A (Fun) History of Quilts and Embroidery – Part II

Last week we explored the fascinating history of embroidery. This week we will delve into a brief history of quilting so you can see where the roots of the craft began and how they sparked my interest for my work.

A Brief History of American Quilting

Quilts have been around for thousands of years and in many cultures. Though they have become widely known as American folk art, quilts were being created far before Europeans made their way over to the new world.

The word quilt comes from the Latin term for “stuffed sack.” This made me laugh when I first heard it, but it makes sense. Quilts are basically sandwiches made of cloth. They are made of the top (which is usually decorative), the back and the filler in between. American quilts were originally made purely as functional items. Winters were cold in the new world, and people needed warm bedding and door hangings to insulate houses.

Early settlers didn’t have a lot of time on their hands to indulge in the art of decorative quilting. They were too busy spinning, weaving and sewing clothing. Their primary concern was keeping their families clothed and warm. Because these early settlers had scarce resources and little money, sometimes they needed to patch together bits of cloth to create new blankets. Worn blankets would sometimes become the filler for new blankets. These women weren’t patching together fabric for decoration or sentimental reasons, but purely for economical and practical purposes.

Years later, when textiles were more readily available and manufactured in America, women began to have more freedom for decorative quilting.  Many quilts that were created in the years between 1750 and 1850 are now preserved. These early quilts are often very elaborate and took many years to piece and patch together. They are often kept in families as heirlooms or are hung in museums.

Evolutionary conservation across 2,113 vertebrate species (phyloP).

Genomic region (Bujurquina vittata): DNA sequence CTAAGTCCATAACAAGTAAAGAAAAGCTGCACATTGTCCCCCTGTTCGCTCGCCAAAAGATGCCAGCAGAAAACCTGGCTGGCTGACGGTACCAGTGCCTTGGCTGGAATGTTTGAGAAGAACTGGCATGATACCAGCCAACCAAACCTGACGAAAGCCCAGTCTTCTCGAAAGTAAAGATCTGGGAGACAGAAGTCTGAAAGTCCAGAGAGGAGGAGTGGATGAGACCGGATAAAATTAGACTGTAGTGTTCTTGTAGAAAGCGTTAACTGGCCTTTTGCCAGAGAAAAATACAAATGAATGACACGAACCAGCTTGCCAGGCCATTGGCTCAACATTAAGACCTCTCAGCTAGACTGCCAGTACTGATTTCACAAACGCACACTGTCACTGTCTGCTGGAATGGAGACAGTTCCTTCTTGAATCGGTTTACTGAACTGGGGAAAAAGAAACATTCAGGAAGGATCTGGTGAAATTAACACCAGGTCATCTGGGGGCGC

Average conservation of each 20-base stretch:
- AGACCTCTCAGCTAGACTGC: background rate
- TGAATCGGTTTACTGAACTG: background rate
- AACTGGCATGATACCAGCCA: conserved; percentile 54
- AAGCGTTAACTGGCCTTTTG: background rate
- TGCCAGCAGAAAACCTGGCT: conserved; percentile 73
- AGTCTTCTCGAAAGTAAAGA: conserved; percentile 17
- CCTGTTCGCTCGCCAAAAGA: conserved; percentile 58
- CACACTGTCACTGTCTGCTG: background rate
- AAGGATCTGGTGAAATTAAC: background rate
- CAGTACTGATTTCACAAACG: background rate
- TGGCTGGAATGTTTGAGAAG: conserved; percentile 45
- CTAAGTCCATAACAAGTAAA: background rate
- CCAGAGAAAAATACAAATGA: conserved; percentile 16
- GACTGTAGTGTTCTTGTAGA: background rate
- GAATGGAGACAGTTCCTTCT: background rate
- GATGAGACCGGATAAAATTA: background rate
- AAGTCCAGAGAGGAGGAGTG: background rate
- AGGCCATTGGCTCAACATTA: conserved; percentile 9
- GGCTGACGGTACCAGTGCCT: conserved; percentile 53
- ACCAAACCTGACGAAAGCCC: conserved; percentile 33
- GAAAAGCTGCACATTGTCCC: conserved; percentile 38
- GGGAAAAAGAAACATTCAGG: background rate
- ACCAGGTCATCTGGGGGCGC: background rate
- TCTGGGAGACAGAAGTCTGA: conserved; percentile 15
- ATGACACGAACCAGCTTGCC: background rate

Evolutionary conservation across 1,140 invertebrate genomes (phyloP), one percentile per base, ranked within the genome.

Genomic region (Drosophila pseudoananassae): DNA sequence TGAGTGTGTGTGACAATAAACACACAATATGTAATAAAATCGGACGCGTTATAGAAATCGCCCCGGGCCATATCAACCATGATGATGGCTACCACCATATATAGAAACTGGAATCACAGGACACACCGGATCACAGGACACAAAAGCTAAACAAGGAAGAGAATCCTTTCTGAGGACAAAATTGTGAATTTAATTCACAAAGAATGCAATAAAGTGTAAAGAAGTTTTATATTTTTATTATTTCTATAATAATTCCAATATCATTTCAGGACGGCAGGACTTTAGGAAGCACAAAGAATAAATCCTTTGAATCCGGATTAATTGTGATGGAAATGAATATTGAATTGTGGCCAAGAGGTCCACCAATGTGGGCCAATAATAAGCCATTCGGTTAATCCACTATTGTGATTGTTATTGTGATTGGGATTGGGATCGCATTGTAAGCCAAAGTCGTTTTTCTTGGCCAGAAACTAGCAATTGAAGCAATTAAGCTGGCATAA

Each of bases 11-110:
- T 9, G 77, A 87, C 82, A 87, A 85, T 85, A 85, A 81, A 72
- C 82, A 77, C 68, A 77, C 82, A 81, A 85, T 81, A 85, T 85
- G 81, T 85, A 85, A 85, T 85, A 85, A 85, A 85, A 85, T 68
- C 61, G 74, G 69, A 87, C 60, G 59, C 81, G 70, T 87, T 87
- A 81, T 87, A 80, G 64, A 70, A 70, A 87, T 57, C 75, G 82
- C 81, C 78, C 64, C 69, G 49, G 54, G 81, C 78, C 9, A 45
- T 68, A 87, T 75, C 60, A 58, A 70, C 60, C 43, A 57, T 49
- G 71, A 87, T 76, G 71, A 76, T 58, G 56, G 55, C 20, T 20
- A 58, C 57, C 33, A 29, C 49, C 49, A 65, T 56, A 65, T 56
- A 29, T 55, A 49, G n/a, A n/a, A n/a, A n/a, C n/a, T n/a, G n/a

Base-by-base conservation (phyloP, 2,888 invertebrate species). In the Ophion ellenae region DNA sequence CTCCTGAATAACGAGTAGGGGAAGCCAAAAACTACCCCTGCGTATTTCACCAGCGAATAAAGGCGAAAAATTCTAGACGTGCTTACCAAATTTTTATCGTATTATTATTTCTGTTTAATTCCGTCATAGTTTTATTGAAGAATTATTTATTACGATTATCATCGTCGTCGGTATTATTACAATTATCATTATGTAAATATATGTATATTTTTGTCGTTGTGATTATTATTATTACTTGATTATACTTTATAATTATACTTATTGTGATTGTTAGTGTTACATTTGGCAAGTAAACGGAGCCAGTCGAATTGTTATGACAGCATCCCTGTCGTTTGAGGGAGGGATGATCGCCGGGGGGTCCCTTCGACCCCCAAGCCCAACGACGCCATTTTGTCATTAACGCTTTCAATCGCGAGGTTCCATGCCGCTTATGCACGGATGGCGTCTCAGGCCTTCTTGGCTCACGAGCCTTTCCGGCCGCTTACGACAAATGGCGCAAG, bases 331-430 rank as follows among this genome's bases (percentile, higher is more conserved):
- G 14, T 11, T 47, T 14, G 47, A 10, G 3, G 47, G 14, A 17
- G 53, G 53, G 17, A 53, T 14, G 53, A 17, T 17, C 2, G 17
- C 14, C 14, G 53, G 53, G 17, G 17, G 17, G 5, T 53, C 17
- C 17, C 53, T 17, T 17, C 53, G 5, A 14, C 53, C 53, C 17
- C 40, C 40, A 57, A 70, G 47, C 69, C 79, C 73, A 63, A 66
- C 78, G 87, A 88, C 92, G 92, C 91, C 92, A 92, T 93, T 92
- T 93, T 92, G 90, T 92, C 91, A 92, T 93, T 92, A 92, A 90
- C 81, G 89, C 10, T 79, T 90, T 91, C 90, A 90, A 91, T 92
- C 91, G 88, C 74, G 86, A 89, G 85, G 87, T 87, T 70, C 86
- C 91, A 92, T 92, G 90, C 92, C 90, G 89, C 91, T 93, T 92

In the early 1800s, whole cloth quilts were very popular. A whole cloth quilt is made of a single piece of material on the front and back and is decorated with an elaborate design quilting the front and back together. Applique quilts were popular from the mid-1700s to the mid-1800s and were made of whole cloth with contrasting pieces of fabric appliqued to the top. Typically you would see applique quilts in the homes of the wealthy because the fabric and labor to create these quilts were expensive.

As materials became more available and life more settled, medallion quilts became popular. The style originated in Europe and was brought over by colonists. These quilts had a central motif with multiple borders and allowed quilters more freedom to express themselves artistically as they created these quilts using applique, patchwork, embroidery or a combination of techniques.

Quilting became a big part of social interaction. In rural communities, women would hold quilting bees. These were social events where women would gather together to collaborate and finish several quilts in a single day.

The invention of the sewing machine made quilting even more accessible. During World War I, quilts were put together for the troops overseas, for fundraising and to raise awareness. During the Great Depression, quilts became more utilitarian again as families stitched together any fabric they could find to keep warm. During World War II, signature quilts were very popular. Businesses and citizens would pay to have their signature or business name embroidered on quilt blocks. These quilts were then raffled off and proceeds went to the Red Cross.

I’ve been very fortunate to own MT Needleworks and be able to carry on the tradition of quilting. Whether traditional or contemporary, the quilts I create are based on the needs and imagination of my clients. It’s a great, creative process that I would never want to give up.

If you have an idea for a quilt and would like help, contact me. I’d love the opportunity to make your ideas come alive through needle and thread!

-Teresa Giltner, Owner, MT Needleworks 

Get your own

See My Store on Etsy

National Assocation of Professional Buisness Women FaceBook Image National Network of Embroidery Professionals PWC Chamber of Commerce